Members of Community Board 5’s Parks Committee and the Juniper Valley Park Dogs Association (JVPDA) met at Councilwoman Elizabeth Crowley’s office on Saturday for an inspection of three potential dog run sites, but things got ugly when local residents learned of the plans.
At the first site, an offsite area of Juniper Valley Park with grass and benches at 80th Street and Juniper Boulevard, a shouting match and a tirade of personal attacks ensued, with many residents who were out walking their dogs actually arguing against the dog run.
“That’s only for lazy people who want to sit on a bench while their dogs run,” said a man named Bill, who declined to give his last name, who happened to be walking his dog. “There’s no reason for it here. Why don’t you walk your dog, period.”
Bill lives across the street and believes placing a dog run in the area will attract outsiders and a lot of noise. Other passersby agreed, but when CB5 Parks Committee Co-Chair Kathy Masi asked them to provide contact information to receive information about upcoming meetings, they refused.
“This is not going to be as easily resolved as I’d hoped,” said Masi, making mention of the fact that a dog run comes with a hefty price tag of $750,000. Ultimately, however, it’s not CB5’s decision, but the NYC Parks Department, she said.
“It’s probably not going to be an easy process, but it has been moving forward and it’ll keep going forward,” said Lydon Sleeper, chief of staff for Councilwoman Crowley.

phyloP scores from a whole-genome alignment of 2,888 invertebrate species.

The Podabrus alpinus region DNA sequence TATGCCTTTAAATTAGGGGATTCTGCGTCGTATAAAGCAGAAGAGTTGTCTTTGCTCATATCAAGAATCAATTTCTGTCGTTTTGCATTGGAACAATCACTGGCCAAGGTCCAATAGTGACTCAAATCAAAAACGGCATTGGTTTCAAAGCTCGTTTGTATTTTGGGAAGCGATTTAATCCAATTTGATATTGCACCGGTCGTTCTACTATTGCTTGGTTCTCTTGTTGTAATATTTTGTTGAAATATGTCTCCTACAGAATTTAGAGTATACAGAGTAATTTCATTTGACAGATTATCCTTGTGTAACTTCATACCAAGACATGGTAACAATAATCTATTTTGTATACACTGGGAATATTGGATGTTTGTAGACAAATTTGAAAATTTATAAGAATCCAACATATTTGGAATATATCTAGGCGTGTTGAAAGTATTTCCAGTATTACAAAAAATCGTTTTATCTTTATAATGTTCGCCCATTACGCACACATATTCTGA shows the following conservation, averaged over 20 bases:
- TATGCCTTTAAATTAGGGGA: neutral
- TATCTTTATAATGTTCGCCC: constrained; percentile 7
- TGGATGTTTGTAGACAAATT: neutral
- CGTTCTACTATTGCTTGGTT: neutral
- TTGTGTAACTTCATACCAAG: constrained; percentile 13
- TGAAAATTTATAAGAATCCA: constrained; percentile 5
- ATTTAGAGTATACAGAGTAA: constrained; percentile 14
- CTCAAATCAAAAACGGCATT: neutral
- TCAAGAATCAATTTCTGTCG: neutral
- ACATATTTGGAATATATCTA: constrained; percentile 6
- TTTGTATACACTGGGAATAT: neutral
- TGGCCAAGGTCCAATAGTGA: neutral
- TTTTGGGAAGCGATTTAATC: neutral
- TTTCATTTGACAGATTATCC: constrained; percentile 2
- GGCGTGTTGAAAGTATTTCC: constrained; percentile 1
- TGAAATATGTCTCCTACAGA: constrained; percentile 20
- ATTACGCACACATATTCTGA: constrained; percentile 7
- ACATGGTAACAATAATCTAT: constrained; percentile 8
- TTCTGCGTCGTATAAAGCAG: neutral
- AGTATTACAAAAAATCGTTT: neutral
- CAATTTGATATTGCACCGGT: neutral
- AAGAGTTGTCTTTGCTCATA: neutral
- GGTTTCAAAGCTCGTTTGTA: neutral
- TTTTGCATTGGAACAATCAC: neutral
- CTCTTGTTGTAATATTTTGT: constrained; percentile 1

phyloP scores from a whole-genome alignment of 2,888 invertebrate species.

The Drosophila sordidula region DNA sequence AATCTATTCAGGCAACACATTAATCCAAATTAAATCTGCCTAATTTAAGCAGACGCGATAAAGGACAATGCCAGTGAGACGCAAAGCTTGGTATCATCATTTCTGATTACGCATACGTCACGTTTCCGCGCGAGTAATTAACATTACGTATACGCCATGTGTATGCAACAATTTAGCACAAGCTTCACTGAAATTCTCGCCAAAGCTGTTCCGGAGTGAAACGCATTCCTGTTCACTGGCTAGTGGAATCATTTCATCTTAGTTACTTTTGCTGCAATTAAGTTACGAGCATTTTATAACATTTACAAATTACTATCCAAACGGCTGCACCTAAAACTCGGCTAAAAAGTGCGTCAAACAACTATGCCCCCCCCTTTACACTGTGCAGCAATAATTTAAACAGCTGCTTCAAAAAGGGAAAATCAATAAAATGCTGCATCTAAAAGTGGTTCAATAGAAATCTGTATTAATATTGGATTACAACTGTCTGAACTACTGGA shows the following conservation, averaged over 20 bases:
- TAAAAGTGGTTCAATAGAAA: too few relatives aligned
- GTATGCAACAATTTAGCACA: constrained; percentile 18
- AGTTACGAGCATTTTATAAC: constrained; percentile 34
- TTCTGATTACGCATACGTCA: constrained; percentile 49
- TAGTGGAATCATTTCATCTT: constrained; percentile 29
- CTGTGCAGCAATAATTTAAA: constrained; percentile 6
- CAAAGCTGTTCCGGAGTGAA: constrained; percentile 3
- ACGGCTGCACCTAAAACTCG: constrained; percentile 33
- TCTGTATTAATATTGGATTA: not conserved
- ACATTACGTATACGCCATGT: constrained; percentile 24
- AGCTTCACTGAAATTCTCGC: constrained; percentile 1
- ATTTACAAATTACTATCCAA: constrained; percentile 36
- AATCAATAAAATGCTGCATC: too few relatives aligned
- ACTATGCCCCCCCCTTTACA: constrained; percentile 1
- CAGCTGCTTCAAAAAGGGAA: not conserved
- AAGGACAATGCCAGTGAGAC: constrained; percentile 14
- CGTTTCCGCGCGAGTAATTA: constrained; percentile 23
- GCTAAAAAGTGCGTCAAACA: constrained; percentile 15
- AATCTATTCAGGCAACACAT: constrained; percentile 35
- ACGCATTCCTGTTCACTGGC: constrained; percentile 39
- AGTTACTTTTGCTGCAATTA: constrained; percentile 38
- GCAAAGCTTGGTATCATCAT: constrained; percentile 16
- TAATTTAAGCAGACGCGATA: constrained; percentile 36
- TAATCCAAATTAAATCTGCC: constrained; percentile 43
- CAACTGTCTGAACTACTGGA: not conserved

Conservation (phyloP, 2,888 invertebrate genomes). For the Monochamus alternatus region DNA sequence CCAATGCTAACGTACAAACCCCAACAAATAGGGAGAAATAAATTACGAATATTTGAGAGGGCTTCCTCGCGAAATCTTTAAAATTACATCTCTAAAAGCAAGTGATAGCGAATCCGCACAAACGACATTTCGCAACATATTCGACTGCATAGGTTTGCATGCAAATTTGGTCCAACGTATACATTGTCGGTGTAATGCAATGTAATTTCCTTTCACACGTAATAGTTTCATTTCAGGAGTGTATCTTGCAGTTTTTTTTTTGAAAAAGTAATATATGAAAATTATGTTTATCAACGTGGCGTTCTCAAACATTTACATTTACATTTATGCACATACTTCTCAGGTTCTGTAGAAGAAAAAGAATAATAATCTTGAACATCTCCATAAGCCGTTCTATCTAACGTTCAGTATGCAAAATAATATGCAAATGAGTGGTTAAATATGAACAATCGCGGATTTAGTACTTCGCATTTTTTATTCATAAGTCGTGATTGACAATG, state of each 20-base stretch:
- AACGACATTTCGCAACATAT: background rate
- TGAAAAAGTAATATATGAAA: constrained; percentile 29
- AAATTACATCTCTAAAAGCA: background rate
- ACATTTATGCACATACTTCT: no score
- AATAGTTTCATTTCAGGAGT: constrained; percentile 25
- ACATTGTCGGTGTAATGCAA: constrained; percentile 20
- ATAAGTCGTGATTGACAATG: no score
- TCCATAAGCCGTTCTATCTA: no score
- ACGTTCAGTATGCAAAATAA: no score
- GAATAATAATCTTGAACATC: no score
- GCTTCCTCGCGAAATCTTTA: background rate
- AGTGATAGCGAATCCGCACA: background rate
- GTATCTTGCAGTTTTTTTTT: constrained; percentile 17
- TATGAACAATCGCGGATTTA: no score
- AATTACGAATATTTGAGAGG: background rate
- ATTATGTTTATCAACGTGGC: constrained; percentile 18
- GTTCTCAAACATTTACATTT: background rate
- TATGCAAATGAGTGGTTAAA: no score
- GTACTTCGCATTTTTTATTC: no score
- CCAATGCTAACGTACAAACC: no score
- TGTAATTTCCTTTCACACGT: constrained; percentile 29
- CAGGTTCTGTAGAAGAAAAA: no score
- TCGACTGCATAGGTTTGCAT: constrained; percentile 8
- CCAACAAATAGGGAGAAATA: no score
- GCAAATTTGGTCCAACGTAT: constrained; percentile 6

The second site was at Juniper Boulevard North and 75th Street, between the hockey rink and the running track. Construction of a dog run would require the relocation of several newly planted trees, but JVPDA members protested that the site is prone to frequent flooding.
The final site at Juniper Boulevard North and Lutheran Avenue was on the other side of the running track, adjacent to it. Selection of the site might require the elimination of a cement walking path.
Kate Beirnes, a JVPDA member, observed that the first site seemed to be the best one because it is the widest and does not have a high concentration of athletic activities going on nearby.
“We hope this site inspection is a genuine effort on the part of CB5 to make this dog park a reality,” said Beirnes.
Despite tensions between opponents and proponents of the dog run, Masi felt the meeting was extremely insightful.
“I think people are not as patient as we hope they’re going to be, but we need to make sure we’re approaching this with the best interests of the community in mind,” said Masi.